“Like the oppressed, the oppressors have difficulty developing an accurate self-concept, in this case because of myths of superiority, and because they lack direct feedback about themselves. Their position of power and control leads to feelings of aggrandizement and even delusions of grandeur, as well as high levels of self confidence.

    At the emotional level, oppressors have difficulty admitting emotional needs and vulnerabilities and tend to suppress feelings of sensitivity and love. The capacity to foster growth and development is underdeveloped in favour of an emphasis on taking action. Repressed guilt and the need to justify the oppressive situation can lead to dehumanization or lack of compassion, which may be fueled by hostility and challenges to the status quo by the oppressed. Fear of loss of status and the need to defend the status quo can lead to rigidity and an inability to admit mistakes.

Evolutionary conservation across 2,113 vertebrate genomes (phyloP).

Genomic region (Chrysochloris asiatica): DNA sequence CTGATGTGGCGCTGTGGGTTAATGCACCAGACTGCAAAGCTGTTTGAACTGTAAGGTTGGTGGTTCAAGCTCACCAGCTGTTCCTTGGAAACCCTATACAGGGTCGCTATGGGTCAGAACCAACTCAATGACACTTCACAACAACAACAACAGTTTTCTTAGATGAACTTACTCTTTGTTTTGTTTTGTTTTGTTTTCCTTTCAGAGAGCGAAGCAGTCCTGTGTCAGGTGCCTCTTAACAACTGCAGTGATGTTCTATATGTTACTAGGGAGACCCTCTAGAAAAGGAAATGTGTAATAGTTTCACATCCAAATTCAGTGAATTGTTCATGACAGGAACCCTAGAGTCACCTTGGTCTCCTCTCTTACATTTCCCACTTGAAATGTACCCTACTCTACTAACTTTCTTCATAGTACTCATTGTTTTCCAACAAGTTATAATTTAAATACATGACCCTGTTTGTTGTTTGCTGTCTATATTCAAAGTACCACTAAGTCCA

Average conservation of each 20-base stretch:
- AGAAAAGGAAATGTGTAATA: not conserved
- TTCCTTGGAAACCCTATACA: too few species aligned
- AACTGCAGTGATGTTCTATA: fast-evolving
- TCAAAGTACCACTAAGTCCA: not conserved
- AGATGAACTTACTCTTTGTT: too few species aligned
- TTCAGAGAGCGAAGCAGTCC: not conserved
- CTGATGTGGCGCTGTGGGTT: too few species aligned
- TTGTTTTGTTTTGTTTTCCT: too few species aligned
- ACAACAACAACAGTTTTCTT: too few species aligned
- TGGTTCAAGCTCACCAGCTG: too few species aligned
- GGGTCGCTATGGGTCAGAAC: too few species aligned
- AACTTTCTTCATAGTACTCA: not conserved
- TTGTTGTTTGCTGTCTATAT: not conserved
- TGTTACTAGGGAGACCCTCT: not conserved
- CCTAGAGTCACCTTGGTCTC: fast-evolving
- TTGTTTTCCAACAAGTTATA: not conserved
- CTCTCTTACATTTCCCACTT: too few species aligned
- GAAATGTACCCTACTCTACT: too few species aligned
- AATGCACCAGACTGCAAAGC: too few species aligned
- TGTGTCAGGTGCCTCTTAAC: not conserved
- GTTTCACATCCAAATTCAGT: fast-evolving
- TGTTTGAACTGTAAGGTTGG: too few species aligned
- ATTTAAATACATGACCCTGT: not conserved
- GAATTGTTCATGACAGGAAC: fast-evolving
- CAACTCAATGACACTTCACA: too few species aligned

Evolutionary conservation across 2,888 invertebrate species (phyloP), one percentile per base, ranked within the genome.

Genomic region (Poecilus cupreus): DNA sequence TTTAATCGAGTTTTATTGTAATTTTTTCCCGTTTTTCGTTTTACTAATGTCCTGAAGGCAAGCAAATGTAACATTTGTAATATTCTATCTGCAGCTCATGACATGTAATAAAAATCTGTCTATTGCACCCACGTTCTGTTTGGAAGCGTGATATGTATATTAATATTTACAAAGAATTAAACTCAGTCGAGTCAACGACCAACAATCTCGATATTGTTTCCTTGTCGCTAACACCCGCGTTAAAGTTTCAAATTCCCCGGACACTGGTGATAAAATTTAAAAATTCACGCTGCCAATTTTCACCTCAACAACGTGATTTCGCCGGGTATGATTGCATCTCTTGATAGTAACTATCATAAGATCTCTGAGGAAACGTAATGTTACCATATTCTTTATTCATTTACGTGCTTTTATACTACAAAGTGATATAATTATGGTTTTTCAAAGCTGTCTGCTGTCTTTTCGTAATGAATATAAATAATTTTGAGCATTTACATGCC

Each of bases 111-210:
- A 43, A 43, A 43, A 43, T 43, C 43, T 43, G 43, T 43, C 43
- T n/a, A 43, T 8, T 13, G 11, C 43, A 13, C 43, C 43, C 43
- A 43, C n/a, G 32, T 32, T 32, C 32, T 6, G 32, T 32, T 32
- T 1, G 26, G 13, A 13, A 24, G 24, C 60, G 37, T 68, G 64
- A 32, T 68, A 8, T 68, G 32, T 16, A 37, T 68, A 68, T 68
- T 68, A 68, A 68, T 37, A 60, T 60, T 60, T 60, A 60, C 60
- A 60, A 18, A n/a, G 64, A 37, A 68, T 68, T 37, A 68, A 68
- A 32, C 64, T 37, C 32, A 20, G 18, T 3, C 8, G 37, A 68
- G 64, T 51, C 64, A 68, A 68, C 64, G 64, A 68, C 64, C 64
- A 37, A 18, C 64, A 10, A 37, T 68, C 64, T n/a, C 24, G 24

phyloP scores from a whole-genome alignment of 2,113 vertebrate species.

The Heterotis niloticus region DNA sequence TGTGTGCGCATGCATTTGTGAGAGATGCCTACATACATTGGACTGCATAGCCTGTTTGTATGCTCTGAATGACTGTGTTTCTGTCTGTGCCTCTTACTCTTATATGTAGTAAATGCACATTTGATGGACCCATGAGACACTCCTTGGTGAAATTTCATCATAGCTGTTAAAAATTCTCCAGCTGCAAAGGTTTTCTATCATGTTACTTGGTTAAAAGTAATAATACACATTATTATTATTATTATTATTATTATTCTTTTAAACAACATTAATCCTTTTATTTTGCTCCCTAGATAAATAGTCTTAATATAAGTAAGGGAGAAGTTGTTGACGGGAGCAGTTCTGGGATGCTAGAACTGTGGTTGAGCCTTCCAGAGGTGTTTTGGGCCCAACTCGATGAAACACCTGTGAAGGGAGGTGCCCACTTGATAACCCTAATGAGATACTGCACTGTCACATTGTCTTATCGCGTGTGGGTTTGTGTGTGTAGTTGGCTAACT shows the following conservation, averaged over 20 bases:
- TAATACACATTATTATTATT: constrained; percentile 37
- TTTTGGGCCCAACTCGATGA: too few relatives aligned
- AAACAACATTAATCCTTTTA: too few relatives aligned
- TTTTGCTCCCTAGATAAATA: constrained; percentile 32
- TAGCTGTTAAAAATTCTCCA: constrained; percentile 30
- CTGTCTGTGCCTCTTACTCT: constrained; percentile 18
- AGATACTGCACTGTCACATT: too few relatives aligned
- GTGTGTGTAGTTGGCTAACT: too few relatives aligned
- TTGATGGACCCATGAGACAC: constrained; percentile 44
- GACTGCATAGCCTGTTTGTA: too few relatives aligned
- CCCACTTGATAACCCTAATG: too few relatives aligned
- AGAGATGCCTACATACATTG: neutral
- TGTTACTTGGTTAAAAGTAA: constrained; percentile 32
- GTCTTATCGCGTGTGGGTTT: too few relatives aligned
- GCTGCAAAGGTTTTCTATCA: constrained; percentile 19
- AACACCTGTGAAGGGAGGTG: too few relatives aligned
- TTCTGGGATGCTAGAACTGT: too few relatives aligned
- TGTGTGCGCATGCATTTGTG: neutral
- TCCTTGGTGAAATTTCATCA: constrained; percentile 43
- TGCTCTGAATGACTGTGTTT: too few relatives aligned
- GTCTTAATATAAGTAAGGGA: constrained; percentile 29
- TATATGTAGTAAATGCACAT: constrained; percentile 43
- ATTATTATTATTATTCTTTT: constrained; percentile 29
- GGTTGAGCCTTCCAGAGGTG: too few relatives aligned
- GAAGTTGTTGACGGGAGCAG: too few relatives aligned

Oppressors experience tension between colluding with the status quo or aligning themselves against it. Relationships with subordinates lack authenticity, while those with oppressors are marked by competition. Overall, oppressors may also experience a sense of alienation from themselves and from each other, and from the status quo, especially if they doubt the legitimacy of the oppressive situation.”

    This accurately describes most people working in “mental health” who I have met, and that is a tragedy.